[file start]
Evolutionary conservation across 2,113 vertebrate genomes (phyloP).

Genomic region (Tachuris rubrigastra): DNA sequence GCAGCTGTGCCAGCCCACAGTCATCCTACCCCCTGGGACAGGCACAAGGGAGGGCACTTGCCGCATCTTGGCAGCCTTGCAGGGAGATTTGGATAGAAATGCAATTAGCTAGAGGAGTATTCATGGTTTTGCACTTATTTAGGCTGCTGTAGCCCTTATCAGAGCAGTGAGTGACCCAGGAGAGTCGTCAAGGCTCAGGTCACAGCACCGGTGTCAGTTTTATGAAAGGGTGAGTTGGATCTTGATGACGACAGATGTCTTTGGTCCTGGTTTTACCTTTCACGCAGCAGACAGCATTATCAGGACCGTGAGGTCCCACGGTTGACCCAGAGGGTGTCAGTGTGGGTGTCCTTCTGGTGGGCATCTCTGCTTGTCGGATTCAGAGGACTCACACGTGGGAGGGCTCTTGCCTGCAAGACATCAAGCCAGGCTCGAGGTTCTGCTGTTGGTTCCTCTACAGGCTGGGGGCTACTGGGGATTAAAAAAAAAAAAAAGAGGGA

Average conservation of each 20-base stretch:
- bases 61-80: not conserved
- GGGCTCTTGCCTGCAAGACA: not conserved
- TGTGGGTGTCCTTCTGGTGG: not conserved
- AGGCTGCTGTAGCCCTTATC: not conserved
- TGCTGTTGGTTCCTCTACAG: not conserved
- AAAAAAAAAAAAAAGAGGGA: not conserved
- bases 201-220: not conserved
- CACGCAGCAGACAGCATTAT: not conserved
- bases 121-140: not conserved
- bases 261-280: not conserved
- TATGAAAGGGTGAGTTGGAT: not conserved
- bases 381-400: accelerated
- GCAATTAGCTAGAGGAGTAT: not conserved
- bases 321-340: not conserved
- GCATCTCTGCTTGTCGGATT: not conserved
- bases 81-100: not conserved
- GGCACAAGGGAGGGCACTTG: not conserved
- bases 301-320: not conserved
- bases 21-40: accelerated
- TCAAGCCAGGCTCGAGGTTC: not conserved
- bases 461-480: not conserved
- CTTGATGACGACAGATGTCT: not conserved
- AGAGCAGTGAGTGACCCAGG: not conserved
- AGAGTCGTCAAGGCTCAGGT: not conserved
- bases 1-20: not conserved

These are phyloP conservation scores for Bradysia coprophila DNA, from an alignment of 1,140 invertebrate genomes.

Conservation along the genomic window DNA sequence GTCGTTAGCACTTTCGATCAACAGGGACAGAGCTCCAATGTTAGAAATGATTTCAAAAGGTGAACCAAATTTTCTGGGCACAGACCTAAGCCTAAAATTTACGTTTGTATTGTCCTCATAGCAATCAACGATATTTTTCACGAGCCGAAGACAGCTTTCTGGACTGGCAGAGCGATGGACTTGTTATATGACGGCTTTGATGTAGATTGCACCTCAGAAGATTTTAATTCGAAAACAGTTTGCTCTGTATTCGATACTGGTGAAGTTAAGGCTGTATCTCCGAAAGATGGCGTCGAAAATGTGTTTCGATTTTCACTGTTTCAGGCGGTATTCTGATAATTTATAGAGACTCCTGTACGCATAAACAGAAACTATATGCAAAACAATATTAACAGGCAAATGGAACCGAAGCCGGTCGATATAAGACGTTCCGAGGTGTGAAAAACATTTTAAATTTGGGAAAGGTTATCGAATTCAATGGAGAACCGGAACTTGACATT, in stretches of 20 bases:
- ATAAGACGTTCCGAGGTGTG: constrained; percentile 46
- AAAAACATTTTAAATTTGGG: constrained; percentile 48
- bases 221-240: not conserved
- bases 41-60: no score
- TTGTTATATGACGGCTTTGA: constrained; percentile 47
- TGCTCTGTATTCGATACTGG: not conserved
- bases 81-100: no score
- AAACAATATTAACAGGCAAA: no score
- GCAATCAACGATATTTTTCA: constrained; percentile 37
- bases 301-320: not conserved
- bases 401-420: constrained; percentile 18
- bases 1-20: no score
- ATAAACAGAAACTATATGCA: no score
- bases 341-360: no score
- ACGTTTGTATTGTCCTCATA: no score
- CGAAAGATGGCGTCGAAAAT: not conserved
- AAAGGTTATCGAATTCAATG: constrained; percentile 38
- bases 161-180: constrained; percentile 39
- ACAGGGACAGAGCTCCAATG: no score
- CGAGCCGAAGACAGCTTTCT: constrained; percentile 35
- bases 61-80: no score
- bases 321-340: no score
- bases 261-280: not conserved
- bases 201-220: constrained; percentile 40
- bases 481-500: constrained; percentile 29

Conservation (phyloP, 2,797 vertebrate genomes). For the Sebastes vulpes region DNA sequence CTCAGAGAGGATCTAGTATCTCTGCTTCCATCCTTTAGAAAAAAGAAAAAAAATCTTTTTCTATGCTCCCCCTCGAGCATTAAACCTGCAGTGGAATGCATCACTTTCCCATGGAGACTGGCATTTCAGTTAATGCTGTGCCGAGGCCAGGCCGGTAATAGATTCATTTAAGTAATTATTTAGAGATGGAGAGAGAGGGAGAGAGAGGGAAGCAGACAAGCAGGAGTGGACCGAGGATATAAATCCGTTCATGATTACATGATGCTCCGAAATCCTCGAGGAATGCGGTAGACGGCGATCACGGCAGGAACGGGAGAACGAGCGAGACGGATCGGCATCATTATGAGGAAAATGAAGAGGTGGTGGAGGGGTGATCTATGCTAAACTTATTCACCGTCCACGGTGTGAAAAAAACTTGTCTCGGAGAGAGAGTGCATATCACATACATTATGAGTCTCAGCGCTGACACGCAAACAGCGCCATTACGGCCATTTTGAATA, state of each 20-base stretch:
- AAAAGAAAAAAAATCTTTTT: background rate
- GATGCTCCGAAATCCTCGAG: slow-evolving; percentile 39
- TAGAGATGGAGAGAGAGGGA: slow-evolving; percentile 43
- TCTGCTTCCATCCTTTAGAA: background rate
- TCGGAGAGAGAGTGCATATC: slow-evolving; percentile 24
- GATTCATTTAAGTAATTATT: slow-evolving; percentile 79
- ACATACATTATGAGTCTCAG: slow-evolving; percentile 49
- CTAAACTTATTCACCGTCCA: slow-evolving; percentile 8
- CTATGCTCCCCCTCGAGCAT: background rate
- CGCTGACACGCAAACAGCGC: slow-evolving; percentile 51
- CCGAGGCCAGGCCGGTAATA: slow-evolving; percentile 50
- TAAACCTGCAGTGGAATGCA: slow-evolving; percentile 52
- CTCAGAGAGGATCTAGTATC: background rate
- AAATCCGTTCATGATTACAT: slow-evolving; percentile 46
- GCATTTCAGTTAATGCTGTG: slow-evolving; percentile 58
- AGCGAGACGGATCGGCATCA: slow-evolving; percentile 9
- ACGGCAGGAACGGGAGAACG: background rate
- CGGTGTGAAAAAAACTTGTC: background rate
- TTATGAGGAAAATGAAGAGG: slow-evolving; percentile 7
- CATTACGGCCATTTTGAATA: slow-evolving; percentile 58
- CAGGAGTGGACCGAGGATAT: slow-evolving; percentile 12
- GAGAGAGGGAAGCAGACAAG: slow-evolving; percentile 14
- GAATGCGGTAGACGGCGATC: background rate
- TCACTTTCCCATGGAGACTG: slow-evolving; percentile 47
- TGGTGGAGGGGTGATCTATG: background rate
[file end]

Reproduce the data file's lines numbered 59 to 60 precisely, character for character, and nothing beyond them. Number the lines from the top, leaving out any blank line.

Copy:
- TAGAGATGGAGAGAGAGGGA: slow-evolving; percentile 43
- TCTGCTTCCATCCTTTAGAA: background rate